A Patchwork Planet Author:Anne Tyler In this, her fourteenth novel--and one of her most endearing--Anne Tyler tells the story of a lovable loser who's trying to get his life in order. — Barnaby Gaitlin has been in trouble ever since adolescence. He had this habit of breaking into other people's houses. It wasn't the big loot he was after, like his teenage cohorts. It was... more » just that he liked to read other people's mail, pore over their family photo albums, and appropriate a few of their precious mementos.
But for eleven years now, he's been working steadily for Rent-a-Back, renting his back to old folks and shut-ins who can't move their own porch furniture or bring the Christmas tree down from the attic. At last, his life seems to be on an even keel.
Still, the Gaitlins (of "old" Baltimore) cannot forget the price they paid for buying off Barnaby's former victims. And his ex-wife would just as soon he didn't show up ever to visit their little girl, Opal. Even the nice, steady woman (his guardian angel?) who seems to have designs on him doesn't fully trust him, it develops, when the chips are down, and it looks as though his world may fall apart again.
There is no one like Anne Tyler, with her sharp, funny, tender perceptions about how human beings navigate on a puzzling planet, and she keeps us enthralled from start to finish in this delicious new novel.« less
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Anything by Anne Tyler is irresistible reading. One gets caught up in her elegant phrasing, so unusual with today's faster-paced style. Her heroes live on the edge of main stream America, caught up in daily struggles familiar to us all--often chaotic and character revealing. This novel is about 30-year-old misfit Barnaby Gaitlin, "a renegade who is actually a kind-hearted man struggling to find his place in the world."
There are times you may say to yourself "WHY am I reading this book?", but stick with it, it's excellent. Just getting to know this extraordinary, yet ordinary guy...from a rich, yet poor family, doing something so sweet he doesn't even realize it... but it all works out and then some.
The story of a lovable loser who's trying to get his life in order. I don't identify enough with lovable losers - especially men - and especially those who used to break into houses - to really feel pulled into this story. But I love Anne Tyler's writing and if anyone could make me care about a guy with a history like that, it would be her. And so I enjoyed it, and pulled for the guy to make it to a better place...
Barnaby Gaitlin is just trying to get his life in order. But he has a habit of breaking into other people's houses so he can read their mail and gather one or two momentos. Anne Tyler has a knack for creating memorable,loveable, yet flawed characters and this book is no exception. I hope you like it as much as I do.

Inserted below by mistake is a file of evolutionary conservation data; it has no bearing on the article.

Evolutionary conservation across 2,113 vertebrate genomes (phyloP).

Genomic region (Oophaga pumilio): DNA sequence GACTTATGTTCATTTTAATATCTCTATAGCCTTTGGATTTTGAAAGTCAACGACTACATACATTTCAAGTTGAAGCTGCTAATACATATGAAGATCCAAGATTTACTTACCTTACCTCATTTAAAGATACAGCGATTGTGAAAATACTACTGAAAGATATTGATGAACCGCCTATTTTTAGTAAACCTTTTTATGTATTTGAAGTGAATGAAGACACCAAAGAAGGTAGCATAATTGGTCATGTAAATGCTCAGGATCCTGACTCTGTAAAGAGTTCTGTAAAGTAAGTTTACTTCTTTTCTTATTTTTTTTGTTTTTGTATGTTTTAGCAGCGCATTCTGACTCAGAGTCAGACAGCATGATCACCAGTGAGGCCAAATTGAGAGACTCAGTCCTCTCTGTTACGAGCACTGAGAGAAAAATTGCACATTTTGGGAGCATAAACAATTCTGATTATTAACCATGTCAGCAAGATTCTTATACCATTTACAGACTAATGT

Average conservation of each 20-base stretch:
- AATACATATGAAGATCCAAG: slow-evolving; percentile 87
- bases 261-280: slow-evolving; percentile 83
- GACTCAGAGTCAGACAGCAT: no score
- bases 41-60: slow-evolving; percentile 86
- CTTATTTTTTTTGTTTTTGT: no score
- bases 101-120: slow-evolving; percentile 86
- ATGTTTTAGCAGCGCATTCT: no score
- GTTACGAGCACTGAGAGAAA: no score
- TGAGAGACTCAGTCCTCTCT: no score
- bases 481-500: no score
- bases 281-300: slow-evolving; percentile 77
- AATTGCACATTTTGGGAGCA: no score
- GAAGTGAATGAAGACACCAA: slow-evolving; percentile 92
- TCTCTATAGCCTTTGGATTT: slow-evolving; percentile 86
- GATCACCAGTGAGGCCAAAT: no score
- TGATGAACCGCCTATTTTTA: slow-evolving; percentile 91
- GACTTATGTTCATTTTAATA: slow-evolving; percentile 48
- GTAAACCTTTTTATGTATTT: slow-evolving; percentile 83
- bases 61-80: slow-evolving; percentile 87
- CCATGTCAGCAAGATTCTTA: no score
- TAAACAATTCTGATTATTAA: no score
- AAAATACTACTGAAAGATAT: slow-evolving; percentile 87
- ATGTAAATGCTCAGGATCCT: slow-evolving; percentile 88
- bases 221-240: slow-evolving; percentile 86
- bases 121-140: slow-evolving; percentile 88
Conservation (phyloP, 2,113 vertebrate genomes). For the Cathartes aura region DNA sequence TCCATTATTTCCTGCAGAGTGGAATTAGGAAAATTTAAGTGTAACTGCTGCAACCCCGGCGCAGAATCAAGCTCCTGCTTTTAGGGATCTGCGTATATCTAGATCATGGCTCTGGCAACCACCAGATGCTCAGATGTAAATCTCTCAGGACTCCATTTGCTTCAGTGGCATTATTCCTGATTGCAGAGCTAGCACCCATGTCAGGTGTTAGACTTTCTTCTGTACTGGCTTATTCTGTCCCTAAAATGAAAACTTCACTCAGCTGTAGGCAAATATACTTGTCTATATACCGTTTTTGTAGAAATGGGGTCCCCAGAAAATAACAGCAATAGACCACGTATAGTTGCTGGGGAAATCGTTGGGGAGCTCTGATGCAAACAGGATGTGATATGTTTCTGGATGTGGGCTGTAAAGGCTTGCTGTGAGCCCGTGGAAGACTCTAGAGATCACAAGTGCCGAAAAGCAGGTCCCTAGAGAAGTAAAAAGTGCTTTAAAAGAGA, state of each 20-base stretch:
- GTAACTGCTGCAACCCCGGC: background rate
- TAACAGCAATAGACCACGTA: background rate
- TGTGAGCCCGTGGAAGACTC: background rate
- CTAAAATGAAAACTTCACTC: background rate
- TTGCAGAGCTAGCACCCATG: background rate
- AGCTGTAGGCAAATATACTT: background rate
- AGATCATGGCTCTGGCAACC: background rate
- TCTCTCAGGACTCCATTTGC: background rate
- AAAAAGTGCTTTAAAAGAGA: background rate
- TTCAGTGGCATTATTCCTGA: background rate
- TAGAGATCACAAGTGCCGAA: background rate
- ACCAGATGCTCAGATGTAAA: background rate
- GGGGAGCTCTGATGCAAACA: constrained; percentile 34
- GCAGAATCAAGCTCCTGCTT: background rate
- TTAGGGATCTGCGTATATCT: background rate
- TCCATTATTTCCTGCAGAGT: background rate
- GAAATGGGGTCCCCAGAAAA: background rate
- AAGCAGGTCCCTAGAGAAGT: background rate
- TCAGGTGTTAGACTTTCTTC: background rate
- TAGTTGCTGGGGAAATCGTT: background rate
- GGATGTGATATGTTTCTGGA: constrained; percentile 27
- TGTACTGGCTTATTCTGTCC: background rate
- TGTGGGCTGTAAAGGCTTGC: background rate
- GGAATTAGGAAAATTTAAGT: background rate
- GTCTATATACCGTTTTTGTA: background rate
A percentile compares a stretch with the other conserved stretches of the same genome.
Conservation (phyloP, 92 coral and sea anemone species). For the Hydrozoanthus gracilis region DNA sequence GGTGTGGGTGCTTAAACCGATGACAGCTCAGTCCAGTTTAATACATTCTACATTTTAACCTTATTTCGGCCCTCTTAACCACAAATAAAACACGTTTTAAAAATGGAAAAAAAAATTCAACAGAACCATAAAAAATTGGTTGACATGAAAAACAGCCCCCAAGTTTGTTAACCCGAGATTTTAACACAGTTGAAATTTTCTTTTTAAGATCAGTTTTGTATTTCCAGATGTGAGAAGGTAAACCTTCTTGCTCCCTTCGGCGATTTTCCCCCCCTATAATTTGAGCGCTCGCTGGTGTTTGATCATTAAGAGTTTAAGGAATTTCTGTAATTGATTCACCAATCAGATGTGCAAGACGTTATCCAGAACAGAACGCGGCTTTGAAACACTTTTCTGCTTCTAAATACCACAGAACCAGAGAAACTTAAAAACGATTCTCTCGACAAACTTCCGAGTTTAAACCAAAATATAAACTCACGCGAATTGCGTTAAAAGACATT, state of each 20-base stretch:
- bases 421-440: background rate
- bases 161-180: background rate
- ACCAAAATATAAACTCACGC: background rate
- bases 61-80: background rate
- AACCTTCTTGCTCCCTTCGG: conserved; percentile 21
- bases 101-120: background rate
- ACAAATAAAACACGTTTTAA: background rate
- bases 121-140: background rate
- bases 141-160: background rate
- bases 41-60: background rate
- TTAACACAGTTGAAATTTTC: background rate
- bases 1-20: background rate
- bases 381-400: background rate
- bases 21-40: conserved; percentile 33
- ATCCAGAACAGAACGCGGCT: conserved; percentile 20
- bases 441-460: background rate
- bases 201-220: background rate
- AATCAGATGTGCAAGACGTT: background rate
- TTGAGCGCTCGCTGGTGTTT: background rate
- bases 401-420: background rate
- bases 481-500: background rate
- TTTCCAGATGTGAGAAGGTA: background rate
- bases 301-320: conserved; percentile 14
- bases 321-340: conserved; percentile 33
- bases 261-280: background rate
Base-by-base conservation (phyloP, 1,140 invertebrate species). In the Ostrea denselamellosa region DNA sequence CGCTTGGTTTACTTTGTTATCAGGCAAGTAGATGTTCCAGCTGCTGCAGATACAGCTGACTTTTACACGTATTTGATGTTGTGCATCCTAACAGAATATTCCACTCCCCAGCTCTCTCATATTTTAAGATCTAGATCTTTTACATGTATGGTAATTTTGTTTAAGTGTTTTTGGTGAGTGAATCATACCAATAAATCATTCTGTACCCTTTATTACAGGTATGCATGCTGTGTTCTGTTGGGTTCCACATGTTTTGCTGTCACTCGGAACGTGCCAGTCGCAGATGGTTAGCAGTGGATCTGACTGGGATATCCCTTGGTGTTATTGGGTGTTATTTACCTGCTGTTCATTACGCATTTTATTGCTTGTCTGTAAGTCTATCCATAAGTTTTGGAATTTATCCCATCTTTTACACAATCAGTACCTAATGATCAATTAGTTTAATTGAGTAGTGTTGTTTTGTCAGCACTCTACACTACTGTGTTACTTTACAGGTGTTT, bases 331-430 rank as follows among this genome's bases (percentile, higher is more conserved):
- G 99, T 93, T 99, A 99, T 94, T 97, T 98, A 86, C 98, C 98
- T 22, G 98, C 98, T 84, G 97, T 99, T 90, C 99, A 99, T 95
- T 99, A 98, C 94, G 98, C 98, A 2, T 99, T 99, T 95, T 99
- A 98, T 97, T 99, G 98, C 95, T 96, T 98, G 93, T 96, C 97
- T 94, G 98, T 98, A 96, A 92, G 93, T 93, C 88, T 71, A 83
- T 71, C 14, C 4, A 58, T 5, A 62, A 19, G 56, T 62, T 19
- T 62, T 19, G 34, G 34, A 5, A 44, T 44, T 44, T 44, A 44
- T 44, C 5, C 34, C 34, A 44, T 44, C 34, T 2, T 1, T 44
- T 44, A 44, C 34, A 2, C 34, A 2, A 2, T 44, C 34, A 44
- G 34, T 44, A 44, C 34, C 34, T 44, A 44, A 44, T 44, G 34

An enjoyable read. Ann Tyler masterfully weaves believable, realistic characters, an unusual setting, and arouses the readers curiosity. I found it to be a captivating story that holds interest. Well done.
Anything by Anne Tyler is a treat. The hero of this novel is a young adult who, according to his parents and ex-wife has no goals and aspirations, but somehow manages to touch the lives of the elderly people who are his clients. One of my favorite fictional characters.
I've had this book a long time, I'm a fan of Anne Tyler and her silly word play, but I think I put off reading this as I don't like the title. The story is cute, Barnaby Gaitlin is the black sheep of his well to do family, he was a juvenile delinquent and is now underachieving in his mid-30s (living in somebody's basement and providing manual labor for a small operation called Rent A Back).
The phrase patchwork planet refers to an ugly quilt design created by a favorite client, it only comes up once and briefly and I don't really get why it's the title of the book. Maybe Barnaby's mind operates in a somewhat patchwork-y fashion? I love his snarky "Old Baltimore" family, and identify with his older, managerial girlfriend Sophia.
Wonderful characters and their relationships. Family conflicts and remaking meaningful connections, self-discovery and redemptions are the strengths of Anne Tyler that make me return again and again to enjoy her novels.
It was an interesting story, kept my attention until the end, but very unsatisfying and often irritating.
I had trouble liking the protagonist all the way through. There were times I could feel sympathetic toward him, and other times when I was angry with him. And the ending was really loose. Do Barnaby and Sophia work out their differences? Do Barnaby and his mother finally get along?